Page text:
Harvard Chan School helped Alan Colowick make better decisions
As a young physician, Alan Colowick, MPH ’98, thought a lot about how to make the best choices for patients, but a class he took during his MPH training at the Harvard T.H. Chan School of Public Health changed his whole approach to those choices—and his career. The class was about how to combine probabilities informed by data with value judgments to make optimal decisions. The hematology-oncology specialist immediately saw its relevance for patients with blood disorders. People with hemophilia sometimes develop antibodies that make their treatments less effective, putting them at risk for dangerous bleeding. A corrective therapy was available—but very expensive. Should patients (or society) take the financial hit? Armed with his new training in the field of decision science, Colowick’s research came to a clear conclusion: The expensive treatment both lengthened lives and ultimately saved money on hospital costs.
His research drew the attention of companies trying to help hemophilia patients and propelled him from the lab to the pharmaceutical and biotech industries into a role as managing director at Matrix Capital Management, where he helps nurture promising new life sciences companies. Colowick credits his decision science education with helping him navigate those career changes. Now he’s giving back, establishing an Innovation Fund to support the Center for Health Decision Science (CHDS) at the Harvard Chan School.
Colowick’s gift will establish a flexible fund for the CHDS to address emerging needs and propel exciting opportunities as they arise in real time. He hopes it will inspire further transformative giving from those who recognize the value of decision science.
“In terms of furthering human health, decision science has an enormous role to play,” Colowick says. “It is right at the forefront of health innovation.”
Decision science combines scientific evidence and probability with values based on desired goals.
“Whether you want to save lives, extend life, or improve quality of life, decision science incorporates the best available evidence to provide guidance,” notes Milton Weinstein, Henry J. Kaiser Research Professor of Health Policy and Management at the Harvard Chan School. Weinstein, renowned for his work on cost-effectiveness in health care, founded the School’s decision science academic program.
The field attracts some of the most innovative and creative people in health and health care, Weinstein says. His contemporaries include the School’s former dean Harvey Fineberg and Donald Berwick, a former faculty member and former administrator of the Centers for Medicare & Medicaid Services. Meanwhile, Weinstein’s own teaching has inspired leaders in business, like Colowick, and health policy—including Rochelle Walensky and Jeffrey Koplan, current and former heads of the U.S. Centers for Disease Control and Prevention—to make decision science a major part of their career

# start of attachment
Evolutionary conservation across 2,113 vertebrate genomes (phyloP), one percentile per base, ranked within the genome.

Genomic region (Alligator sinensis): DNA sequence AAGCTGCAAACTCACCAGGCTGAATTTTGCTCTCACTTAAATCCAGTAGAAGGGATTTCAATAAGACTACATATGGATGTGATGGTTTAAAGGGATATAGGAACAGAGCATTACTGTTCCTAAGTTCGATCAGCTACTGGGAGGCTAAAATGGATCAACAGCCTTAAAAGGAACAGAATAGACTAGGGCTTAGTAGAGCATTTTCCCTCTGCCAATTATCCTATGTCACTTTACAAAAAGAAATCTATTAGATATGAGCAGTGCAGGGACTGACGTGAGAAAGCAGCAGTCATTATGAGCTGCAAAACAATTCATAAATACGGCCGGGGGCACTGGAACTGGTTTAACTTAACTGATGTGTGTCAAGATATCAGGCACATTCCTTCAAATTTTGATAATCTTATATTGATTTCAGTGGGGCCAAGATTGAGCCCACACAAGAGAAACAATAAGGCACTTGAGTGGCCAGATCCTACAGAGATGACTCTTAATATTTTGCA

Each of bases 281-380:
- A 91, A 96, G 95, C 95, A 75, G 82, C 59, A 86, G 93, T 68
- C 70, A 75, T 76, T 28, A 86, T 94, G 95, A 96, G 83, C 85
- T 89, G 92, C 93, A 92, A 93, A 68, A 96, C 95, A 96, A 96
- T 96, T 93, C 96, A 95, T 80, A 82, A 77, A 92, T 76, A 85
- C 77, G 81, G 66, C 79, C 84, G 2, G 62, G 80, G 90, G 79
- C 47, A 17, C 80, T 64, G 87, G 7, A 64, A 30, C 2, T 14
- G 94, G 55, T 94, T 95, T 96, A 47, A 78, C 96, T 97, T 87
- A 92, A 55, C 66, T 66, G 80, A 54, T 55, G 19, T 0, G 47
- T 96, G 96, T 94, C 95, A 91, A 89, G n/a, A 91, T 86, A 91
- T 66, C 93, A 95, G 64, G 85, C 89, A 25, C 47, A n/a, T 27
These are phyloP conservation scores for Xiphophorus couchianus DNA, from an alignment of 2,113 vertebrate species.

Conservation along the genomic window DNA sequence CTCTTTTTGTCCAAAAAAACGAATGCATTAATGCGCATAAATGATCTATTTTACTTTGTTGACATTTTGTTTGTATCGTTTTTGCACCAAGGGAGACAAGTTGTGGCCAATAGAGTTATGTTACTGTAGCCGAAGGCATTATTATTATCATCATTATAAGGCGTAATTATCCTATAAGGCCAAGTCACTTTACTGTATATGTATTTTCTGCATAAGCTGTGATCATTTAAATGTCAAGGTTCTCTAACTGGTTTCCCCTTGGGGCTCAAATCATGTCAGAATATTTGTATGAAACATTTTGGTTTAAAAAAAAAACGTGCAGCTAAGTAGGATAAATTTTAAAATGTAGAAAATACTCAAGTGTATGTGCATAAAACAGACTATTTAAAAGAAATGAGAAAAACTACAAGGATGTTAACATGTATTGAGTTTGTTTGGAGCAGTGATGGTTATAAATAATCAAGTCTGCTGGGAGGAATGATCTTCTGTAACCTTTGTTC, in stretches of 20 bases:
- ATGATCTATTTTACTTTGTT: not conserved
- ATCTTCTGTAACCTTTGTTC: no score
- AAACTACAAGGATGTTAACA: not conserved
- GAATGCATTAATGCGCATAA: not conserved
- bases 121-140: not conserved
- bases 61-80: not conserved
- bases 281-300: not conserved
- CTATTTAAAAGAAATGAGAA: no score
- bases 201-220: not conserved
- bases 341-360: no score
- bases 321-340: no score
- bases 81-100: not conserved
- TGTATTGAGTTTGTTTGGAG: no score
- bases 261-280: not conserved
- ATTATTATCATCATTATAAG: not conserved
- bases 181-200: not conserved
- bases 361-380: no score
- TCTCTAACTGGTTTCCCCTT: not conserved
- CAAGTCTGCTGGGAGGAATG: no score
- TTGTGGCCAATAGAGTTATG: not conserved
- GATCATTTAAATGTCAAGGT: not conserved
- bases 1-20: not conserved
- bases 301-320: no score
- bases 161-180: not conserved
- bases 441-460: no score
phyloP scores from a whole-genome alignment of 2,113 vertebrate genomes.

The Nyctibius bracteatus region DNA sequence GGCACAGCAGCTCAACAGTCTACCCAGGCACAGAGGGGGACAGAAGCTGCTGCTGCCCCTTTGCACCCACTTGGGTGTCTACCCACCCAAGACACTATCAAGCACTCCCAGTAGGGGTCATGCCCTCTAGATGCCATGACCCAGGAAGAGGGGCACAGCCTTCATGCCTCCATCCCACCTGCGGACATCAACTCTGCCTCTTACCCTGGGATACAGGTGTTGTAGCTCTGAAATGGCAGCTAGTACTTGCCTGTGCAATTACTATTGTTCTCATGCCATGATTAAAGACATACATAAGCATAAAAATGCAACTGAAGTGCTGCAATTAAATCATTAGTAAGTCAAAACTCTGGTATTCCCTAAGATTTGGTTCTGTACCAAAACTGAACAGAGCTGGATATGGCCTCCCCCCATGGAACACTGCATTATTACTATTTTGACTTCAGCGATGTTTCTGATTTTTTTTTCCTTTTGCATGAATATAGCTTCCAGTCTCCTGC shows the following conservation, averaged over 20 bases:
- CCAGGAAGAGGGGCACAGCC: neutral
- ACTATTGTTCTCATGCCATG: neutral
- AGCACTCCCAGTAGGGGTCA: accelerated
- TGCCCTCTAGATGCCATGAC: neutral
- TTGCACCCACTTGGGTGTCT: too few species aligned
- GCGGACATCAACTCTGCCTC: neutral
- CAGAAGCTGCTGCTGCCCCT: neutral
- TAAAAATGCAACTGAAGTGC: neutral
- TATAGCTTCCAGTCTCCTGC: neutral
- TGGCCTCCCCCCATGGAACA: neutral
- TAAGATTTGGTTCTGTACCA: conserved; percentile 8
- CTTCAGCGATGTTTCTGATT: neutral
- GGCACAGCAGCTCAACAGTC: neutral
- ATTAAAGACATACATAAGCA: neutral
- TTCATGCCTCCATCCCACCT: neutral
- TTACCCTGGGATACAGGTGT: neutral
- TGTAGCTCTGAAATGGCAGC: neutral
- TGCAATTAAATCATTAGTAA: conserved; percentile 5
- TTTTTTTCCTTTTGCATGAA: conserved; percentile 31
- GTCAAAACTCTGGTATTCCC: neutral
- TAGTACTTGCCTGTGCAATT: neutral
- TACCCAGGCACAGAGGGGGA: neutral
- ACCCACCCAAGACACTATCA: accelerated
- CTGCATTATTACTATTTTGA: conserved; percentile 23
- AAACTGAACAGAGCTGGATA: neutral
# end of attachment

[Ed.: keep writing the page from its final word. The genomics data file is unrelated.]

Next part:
According to Weinstein, everyone in public health is trying to make a difference, and decision science is about how to do it best, by “optimizing the use of resources to maximize outcomes.”
A decision (family) tree
Sue Goldie, also a former student of Weinstein’s, is the Roger Irving Lee Professor of Public Health and founder of the CHDS. Under her leadership, the center translates decision analytic methods into research and policy that advance population health—from cancer screening, stroke management, and obesity prevention in the U.S. to policies for improving vaccination, reducing maternal mortality, and managing COVID-19 across the globe. Its researchers teach and train hundreds of students every year, and several of their courses are among the most highly rated at the School, Goldie notes. The CHDS’s Media Hub is constantly piloting creative multimedia approaches for teaching, learning, and communicating about decision science.
“This Innovation Fund will enable us to pursue initiatives that will leverage our current scholarship and serve as ‘force multipliers’ in terms of public health impact,” says Goldie. “With it, we can support game-changing instructional models that prepare the next generation of global public health leaders to become better strategic thinkers, problem solvers, and decision makers. We can develop and pilot-test novel strategies to bridge the gap between research and policy, locally and globally. I’m incredibly grateful for Alan’s support.”
There’s a symmetry in Colowick’s gift. Decades ago, a flexible Robert Wood Johnson Foundation grant to the School’s Center for the Evaluation of Health Practices helped power the development of emerging decision-science luminaries like Weinstein, Fineberg, and Berwick, allowing them to unleash their creativity and explore questions not fundable by the National Institutes of Health. Colowick’s flexible Innovation Fund establishes the same life-changing possibilities for a new generation of decision scientists in public health.
“Rather than gravitating to the most fundable questions, this gift will enable promising young scholars to ask the most important questions,” says Goldie.
“Milt would be the first to say that the best use of decision science is making an impact in real life, making an impact on patients,” Colowick says. “By giving the center the resources to innovate, we have an opportunity to make that real-life impact even greater.”